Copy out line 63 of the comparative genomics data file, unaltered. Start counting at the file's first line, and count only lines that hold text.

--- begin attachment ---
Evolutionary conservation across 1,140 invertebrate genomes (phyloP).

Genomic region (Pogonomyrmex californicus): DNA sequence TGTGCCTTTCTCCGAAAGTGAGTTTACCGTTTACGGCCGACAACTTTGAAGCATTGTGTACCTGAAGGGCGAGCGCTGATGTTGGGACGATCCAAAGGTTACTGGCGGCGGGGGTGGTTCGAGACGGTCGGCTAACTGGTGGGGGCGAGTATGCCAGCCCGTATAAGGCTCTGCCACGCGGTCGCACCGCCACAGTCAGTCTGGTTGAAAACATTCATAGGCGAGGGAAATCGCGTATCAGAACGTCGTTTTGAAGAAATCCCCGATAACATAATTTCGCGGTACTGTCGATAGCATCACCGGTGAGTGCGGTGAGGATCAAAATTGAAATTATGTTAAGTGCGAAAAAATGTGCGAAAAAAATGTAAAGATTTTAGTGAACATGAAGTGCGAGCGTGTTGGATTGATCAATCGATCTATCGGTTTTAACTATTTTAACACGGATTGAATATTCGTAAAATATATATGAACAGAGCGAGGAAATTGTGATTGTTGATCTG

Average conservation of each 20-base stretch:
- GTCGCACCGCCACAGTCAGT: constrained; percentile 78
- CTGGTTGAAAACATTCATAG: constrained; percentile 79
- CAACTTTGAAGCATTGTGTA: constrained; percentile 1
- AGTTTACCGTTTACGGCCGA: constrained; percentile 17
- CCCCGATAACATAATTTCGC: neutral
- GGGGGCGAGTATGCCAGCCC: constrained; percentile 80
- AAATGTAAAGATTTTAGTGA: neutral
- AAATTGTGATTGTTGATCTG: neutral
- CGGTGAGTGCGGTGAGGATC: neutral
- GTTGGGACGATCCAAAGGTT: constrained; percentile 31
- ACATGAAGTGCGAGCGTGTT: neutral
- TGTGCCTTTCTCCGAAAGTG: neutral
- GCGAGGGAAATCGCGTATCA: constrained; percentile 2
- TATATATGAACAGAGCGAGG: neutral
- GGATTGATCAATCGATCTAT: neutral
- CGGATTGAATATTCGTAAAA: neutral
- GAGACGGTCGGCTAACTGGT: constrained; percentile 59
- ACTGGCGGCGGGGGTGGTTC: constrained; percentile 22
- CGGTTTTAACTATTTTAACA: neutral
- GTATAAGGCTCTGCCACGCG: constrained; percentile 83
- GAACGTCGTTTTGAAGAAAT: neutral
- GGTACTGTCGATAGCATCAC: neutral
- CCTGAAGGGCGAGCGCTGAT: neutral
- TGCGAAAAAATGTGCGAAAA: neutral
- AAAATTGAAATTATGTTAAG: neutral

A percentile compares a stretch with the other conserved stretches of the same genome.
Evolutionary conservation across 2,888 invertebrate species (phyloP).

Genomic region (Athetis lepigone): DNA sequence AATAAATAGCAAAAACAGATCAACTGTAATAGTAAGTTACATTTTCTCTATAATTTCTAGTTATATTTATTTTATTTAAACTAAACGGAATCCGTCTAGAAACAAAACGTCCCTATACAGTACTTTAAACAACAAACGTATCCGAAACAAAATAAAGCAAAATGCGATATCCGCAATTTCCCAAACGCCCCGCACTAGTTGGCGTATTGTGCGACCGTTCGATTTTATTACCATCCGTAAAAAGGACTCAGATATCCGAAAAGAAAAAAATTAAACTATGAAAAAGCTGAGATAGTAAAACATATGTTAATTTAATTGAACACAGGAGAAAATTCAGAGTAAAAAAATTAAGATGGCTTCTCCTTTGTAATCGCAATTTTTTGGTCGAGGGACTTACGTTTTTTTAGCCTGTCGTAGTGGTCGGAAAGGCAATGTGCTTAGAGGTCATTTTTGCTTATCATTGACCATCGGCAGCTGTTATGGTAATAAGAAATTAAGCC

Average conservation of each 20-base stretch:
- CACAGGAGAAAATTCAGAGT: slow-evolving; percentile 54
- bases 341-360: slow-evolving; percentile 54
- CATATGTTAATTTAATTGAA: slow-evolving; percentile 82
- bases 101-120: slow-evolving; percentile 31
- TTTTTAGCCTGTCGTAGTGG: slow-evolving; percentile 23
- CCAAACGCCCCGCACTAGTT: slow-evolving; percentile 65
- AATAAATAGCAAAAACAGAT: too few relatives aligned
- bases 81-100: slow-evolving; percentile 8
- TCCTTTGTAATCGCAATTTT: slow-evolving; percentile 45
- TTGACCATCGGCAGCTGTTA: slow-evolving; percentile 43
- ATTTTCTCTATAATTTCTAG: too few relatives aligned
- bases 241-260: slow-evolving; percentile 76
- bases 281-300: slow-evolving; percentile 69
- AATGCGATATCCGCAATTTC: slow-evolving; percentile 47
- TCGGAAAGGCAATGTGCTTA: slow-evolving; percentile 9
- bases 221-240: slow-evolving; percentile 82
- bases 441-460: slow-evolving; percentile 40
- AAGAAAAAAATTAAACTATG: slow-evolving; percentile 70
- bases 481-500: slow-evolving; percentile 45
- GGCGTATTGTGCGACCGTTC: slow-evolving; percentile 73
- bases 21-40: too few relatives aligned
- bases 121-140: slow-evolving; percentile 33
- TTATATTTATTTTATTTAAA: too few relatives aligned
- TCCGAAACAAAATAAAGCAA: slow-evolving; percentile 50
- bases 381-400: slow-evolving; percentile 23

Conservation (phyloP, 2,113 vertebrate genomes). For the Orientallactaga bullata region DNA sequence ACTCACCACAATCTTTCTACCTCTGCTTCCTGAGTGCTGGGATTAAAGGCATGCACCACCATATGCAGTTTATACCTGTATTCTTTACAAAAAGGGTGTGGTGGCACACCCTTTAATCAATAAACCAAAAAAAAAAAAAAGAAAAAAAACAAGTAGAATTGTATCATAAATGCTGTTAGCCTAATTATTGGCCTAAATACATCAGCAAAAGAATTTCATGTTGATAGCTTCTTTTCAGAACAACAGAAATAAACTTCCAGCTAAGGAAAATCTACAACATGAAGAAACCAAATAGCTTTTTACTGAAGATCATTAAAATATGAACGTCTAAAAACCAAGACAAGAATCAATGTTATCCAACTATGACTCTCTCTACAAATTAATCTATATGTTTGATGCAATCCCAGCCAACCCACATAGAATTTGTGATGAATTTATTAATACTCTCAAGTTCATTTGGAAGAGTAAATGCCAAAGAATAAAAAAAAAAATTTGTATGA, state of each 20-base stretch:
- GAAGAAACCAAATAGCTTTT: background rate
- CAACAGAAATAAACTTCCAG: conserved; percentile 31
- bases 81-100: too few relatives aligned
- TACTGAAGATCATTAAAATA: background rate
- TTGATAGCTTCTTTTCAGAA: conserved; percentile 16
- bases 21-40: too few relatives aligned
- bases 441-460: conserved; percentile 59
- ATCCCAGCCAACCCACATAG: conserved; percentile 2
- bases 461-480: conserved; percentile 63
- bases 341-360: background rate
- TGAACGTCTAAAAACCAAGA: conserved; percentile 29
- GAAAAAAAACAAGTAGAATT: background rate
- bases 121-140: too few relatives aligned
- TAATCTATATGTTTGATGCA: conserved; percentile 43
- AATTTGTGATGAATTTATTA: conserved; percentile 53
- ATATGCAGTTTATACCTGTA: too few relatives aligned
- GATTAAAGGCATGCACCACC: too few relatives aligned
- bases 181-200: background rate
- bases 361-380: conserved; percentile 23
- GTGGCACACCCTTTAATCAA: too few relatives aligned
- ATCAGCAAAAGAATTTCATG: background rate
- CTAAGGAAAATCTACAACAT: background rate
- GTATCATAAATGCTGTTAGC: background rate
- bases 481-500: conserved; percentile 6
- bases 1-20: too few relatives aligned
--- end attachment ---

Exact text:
- TTGATAGCTTCTTTTCAGAA: conserved; percentile 16